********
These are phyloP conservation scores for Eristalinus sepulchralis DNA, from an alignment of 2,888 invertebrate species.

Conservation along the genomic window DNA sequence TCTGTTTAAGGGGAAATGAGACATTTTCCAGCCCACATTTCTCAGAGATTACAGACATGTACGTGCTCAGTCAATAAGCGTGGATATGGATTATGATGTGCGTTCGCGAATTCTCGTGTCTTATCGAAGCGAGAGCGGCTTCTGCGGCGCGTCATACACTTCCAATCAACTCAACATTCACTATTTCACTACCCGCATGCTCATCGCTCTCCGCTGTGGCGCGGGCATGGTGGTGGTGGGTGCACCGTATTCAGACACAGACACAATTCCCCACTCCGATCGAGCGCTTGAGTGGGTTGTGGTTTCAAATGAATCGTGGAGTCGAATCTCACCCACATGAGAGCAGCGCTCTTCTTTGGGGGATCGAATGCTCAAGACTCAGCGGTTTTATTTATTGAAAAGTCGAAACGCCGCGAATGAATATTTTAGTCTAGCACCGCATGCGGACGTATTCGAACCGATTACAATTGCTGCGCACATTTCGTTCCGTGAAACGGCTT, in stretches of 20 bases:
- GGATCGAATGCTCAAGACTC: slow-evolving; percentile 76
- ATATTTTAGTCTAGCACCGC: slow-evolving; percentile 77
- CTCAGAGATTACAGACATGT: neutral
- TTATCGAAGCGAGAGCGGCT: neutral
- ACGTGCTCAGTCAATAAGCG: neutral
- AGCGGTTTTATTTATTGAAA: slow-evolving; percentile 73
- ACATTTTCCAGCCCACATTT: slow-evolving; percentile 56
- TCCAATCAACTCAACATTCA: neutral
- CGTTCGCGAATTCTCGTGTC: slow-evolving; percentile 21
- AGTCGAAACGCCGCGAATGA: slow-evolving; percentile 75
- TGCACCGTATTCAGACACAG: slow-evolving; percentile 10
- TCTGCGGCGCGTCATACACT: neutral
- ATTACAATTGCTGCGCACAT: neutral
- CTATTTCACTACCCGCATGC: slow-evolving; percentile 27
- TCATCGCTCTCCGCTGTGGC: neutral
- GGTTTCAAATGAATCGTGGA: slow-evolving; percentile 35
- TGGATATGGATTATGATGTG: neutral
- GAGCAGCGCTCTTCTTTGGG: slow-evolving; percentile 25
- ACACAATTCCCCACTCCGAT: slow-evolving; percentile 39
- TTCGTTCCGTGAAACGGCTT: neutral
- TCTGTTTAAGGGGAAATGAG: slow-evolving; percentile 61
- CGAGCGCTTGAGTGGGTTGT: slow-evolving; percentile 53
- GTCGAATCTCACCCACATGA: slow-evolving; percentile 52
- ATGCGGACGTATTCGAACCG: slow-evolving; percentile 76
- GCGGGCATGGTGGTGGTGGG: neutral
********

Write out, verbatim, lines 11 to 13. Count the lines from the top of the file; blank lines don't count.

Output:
- CGTTCGCGAATTCTCGTGTC: slow-evolving; percentile 21
- AGTCGAAACGCCGCGAATGA: slow-evolving; percentile 75
- TGCACCGTATTCAGACACAG: slow-evolving; percentile 10